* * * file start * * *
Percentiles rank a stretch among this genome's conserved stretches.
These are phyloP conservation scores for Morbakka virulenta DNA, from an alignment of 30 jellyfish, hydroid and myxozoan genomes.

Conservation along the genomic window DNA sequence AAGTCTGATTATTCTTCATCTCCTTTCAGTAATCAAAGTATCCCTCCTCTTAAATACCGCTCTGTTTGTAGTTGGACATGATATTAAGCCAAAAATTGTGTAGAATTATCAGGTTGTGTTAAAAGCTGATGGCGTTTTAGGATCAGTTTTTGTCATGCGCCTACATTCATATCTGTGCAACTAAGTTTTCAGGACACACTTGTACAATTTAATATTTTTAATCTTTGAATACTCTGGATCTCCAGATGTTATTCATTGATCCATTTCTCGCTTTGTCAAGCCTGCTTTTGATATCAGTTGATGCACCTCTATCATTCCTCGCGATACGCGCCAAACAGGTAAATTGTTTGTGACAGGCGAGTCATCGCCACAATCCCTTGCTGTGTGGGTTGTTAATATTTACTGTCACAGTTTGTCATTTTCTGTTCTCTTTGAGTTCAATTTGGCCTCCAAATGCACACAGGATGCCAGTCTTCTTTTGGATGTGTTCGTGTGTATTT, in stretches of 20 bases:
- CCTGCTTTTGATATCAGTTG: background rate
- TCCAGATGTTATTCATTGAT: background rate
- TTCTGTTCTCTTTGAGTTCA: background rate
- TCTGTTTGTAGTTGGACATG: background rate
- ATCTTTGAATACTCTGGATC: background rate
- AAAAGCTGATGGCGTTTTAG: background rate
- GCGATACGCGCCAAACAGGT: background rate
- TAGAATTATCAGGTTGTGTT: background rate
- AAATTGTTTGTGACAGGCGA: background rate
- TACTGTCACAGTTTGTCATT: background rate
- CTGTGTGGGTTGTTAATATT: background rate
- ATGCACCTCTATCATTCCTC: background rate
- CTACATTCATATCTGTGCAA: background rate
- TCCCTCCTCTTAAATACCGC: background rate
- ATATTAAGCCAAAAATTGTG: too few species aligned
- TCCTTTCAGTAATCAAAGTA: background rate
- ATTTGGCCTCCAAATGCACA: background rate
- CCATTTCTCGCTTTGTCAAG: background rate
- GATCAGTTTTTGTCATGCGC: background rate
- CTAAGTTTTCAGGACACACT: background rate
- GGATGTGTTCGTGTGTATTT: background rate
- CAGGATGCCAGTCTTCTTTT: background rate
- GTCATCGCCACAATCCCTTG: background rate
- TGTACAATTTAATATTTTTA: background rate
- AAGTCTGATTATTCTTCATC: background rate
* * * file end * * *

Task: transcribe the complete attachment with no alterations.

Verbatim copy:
Percentiles rank a stretch among this genome's conserved stretches.
These are phyloP conservation scores for Morbakka virulenta DNA, from an alignment of 30 jellyfish, hydroid and myxozoan genomes.

Conservation along the genomic window DNA sequence AAGTCTGATTATTCTTCATCTCCTTTCAGTAATCAAAGTATCCCTCCTCTTAAATACCGCTCTGTTTGTAGTTGGACATGATATTAAGCCAAAAATTGTGTAGAATTATCAGGTTGTGTTAAAAGCTGATGGCGTTTTAGGATCAGTTTTTGTCATGCGCCTACATTCATATCTGTGCAACTAAGTTTTCAGGACACACTTGTACAATTTAATATTTTTAATCTTTGAATACTCTGGATCTCCAGATGTTATTCATTGATCCATTTCTCGCTTTGTCAAGCCTGCTTTTGATATCAGTTGATGCACCTCTATCATTCCTCGCGATACGCGCCAAACAGGTAAATTGTTTGTGACAGGCGAGTCATCGCCACAATCCCTTGCTGTGTGGGTTGTTAATATTTACTGTCACAGTTTGTCATTTTCTGTTCTCTTTGAGTTCAATTTGGCCTCCAAATGCACACAGGATGCCAGTCTTCTTTTGGATGTGTTCGTGTGTATTT, in stretches of 20 bases:
- CCTGCTTTTGATATCAGTTG: background rate
- TCCAGATGTTATTCATTGAT: background rate
- TTCTGTTCTCTTTGAGTTCA: background rate
- TCTGTTTGTAGTTGGACATG: background rate
- ATCTTTGAATACTCTGGATC: background rate
- AAAAGCTGATGGCGTTTTAG: background rate
- GCGATACGCGCCAAACAGGT: background rate
- TAGAATTATCAGGTTGTGTT: background rate
- AAATTGTTTGTGACAGGCGA: background rate
- TACTGTCACAGTTTGTCATT: background rate
- CTGTGTGGGTTGTTAATATT: background rate
- ATGCACCTCTATCATTCCTC: background rate
- CTACATTCATATCTGTGCAA: background rate
- TCCCTCCTCTTAAATACCGC: background rate
- ATATTAAGCCAAAAATTGTG: too few species aligned
- TCCTTTCAGTAATCAAAGTA: background rate
- ATTTGGCCTCCAAATGCACA: background rate
- CCATTTCTCGCTTTGTCAAG: background rate
- GATCAGTTTTTGTCATGCGC: background rate
- CTAAGTTTTCAGGACACACT: background rate
- GGATGTGTTCGTGTGTATTT: background rate
- CAGGATGCCAGTCTTCTTTT: background rate
- GTCATCGCCACAATCCCTTG: background rate
- TGTACAATTTAATATTTTTA: background rate
- AAGTCTGATTATTCTTCATC: background rate